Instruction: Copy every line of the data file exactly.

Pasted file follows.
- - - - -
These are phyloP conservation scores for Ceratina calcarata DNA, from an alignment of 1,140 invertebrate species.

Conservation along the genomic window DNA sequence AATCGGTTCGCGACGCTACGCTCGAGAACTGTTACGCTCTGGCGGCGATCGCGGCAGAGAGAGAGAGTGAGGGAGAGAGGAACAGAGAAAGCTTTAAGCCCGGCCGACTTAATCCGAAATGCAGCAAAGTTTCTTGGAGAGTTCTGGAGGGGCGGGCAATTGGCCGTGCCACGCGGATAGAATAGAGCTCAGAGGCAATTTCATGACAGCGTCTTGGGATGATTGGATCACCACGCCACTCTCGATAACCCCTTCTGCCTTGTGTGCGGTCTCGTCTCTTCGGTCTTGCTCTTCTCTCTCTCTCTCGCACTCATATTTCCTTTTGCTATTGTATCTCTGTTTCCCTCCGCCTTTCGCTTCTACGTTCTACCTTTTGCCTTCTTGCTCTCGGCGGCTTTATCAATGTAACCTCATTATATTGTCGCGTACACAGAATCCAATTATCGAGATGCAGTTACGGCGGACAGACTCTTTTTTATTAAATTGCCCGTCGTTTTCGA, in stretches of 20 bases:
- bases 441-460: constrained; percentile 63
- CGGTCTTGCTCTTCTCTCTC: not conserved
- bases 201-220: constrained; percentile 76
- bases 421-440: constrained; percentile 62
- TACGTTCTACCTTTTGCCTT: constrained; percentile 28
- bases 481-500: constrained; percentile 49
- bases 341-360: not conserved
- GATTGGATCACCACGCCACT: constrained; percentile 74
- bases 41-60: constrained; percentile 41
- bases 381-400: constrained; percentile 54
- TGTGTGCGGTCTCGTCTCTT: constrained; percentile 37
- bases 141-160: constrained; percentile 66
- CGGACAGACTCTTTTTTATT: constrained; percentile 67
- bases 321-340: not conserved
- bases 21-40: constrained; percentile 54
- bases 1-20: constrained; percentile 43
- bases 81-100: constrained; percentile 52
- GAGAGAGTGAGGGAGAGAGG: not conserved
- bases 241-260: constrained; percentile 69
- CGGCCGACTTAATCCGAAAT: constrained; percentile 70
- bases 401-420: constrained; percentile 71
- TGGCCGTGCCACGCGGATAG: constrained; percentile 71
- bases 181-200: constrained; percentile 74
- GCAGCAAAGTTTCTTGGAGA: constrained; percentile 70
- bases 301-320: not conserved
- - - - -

These are phyloP conservation scores for Ceratina calcarata DNA, from an alignment of 1,140 invertebrate species.

Conservation along the genomic window DNA sequence AATCGGTTCGCGACGCTACGCTCGAGAACTGTTACGCTCTGGCGGCGATCGCGGCAGAGAGAGAGAGTGAGGGAGAGAGGAACAGAGAAAGCTTTAAGCCCGGCCGACTTAATCCGAAATGCAGCAAAGTTTCTTGGAGAGTTCTGGAGGGGCGGGCAATTGGCCGTGCCACGCGGATAGAATAGAGCTCAGAGGCAATTTCATGACAGCGTCTTGGGATGATTGGATCACCACGCCACTCTCGATAACCCCTTCTGCCTTGTGTGCGGTCTCGTCTCTTCGGTCTTGCTCTTCTCTCTCTCTCTCGCACTCATATTTCCTTTTGCTATTGTATCTCTGTTTCCCTCCGCCTTTCGCTTCTACGTTCTACCTTTTGCCTTCTTGCTCTCGGCGGCTTTATCAATGTAACCTCATTATATTGTCGCGTACACAGAATCCAATTATCGAGATGCAGTTACGGCGGACAGACTCTTTTTTATTAAATTGCCCGTCGTTTTCGA, in stretches of 20 bases:
- bases 441-460: constrained; percentile 63
- CGGTCTTGCTCTTCTCTCTC: not conserved
- bases 201-220: constrained; percentile 76
- bases 421-440: constrained; percentile 62
- TACGTTCTACCTTTTGCCTT: constrained; percentile 28
- bases 481-500: constrained; percentile 49
- bases 341-360: not conserved
- GATTGGATCACCACGCCACT: constrained; percentile 74
- bases 41-60: constrained; percentile 41
- bases 381-400: constrained; percentile 54
- TGTGTGCGGTCTCGTCTCTT: constrained; percentile 37
- bases 141-160: constrained; percentile 66
- CGGACAGACTCTTTTTTATT: constrained; percentile 67
- bases 321-340: not conserved
- bases 21-40: constrained; percentile 54
- bases 1-20: constrained; percentile 43
- bases 81-100: constrained; percentile 52
- GAGAGAGTGAGGGAGAGAGG: not conserved
- bases 241-260: constrained; percentile 69
- CGGCCGACTTAATCCGAAAT: constrained; percentile 70
- bases 401-420: constrained; percentile 71
- TGGCCGTGCCACGCGGATAG: constrained; percentile 71
- bases 181-200: constrained; percentile 74
- GCAGCAAAGTTTCTTGGAGA: constrained; percentile 70
- bases 301-320: not conserved